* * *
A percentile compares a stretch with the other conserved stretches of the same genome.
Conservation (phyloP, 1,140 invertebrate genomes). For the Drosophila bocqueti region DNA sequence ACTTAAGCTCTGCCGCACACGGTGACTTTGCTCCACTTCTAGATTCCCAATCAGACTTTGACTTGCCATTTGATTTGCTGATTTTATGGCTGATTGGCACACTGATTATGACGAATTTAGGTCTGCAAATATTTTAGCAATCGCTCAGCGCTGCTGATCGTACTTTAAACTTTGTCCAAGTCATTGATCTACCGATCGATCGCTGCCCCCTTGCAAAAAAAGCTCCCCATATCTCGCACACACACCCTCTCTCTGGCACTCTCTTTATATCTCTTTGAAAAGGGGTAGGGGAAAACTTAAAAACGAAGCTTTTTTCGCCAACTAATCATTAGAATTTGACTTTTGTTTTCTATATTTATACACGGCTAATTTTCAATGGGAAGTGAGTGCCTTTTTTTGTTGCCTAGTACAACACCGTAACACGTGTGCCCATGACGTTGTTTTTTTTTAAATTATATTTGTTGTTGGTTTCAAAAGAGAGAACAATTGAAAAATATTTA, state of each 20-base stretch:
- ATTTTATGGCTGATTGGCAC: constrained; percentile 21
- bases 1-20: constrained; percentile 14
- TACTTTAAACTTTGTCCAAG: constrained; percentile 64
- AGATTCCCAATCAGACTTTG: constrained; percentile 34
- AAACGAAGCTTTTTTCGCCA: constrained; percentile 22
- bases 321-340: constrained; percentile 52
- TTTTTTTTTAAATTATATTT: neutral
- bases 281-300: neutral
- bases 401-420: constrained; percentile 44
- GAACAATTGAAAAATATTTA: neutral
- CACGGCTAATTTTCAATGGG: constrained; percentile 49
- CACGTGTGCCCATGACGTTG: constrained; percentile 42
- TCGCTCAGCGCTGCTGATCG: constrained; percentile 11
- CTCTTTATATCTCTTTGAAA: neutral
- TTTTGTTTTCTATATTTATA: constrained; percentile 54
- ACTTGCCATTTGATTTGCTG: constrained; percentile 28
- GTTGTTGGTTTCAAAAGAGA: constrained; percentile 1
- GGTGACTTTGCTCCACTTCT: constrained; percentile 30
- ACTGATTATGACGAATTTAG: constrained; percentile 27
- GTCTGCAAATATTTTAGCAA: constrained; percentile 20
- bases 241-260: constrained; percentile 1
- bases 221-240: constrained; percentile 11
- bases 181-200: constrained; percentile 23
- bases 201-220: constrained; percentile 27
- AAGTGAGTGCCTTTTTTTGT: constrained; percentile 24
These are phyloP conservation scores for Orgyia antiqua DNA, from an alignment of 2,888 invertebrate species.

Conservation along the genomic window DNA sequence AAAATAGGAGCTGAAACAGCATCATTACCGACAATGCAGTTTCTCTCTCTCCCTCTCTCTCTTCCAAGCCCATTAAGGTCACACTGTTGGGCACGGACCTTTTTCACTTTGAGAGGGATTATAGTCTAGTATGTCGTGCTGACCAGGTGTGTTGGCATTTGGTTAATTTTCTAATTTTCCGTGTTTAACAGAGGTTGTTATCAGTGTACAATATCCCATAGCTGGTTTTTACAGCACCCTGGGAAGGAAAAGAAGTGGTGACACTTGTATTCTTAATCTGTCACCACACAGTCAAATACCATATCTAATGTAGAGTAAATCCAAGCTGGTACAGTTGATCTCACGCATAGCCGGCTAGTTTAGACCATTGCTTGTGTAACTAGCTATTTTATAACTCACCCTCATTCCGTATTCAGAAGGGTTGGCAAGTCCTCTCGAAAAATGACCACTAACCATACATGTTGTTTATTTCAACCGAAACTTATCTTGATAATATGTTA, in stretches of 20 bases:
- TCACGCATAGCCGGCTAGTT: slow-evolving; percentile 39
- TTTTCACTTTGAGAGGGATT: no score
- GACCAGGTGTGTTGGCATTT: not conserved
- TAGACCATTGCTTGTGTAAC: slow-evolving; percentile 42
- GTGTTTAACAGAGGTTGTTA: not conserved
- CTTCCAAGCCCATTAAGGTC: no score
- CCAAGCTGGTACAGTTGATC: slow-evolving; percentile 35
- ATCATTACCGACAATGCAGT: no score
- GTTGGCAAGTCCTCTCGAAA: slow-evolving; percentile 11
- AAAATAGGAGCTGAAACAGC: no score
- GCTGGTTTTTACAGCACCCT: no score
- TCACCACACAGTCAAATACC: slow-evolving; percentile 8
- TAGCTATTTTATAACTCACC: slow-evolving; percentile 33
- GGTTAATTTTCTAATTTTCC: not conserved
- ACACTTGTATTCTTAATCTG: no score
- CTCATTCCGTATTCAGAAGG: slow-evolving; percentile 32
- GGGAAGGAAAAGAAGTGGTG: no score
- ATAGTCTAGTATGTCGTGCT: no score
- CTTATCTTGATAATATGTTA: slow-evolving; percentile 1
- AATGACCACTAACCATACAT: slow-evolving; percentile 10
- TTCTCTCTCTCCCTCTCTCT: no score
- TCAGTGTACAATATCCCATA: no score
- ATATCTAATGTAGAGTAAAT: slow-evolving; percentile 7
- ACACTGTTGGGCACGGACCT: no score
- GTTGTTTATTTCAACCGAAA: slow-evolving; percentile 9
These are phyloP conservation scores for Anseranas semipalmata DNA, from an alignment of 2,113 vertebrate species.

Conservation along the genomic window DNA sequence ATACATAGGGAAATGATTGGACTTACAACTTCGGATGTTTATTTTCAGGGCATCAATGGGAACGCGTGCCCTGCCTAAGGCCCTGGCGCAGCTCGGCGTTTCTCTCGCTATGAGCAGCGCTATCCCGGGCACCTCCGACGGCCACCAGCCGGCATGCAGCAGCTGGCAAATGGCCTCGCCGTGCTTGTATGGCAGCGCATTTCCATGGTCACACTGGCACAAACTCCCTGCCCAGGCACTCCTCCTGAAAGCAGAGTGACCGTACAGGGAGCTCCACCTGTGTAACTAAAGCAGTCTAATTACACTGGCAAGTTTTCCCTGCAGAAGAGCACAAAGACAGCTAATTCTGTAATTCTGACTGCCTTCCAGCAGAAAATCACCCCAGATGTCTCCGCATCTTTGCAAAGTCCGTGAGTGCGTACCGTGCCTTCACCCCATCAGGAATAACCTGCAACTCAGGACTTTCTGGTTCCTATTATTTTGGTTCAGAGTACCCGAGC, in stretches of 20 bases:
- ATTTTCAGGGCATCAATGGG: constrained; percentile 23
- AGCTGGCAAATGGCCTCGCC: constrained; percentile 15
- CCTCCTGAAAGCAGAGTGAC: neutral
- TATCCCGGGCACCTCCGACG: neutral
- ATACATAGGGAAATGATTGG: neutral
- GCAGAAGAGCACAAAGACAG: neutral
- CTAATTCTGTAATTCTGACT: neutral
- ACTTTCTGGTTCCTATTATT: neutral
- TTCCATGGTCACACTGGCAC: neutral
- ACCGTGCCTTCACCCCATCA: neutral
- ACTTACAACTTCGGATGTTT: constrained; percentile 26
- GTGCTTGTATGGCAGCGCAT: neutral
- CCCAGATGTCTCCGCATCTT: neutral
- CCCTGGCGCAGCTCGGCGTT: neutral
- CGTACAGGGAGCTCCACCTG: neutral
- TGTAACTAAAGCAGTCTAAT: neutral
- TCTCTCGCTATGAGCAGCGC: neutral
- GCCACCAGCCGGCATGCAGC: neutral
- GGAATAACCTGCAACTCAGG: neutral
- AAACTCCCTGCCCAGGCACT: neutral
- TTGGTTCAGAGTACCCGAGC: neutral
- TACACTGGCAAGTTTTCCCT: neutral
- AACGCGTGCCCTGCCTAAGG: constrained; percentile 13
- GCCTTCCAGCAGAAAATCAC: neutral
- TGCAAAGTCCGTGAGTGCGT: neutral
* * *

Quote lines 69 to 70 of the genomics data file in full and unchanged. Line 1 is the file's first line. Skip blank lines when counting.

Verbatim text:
- CCCAGATGTCTCCGCATCTT: neutral
- CCCTGGCGCAGCTCGGCGTT: neutral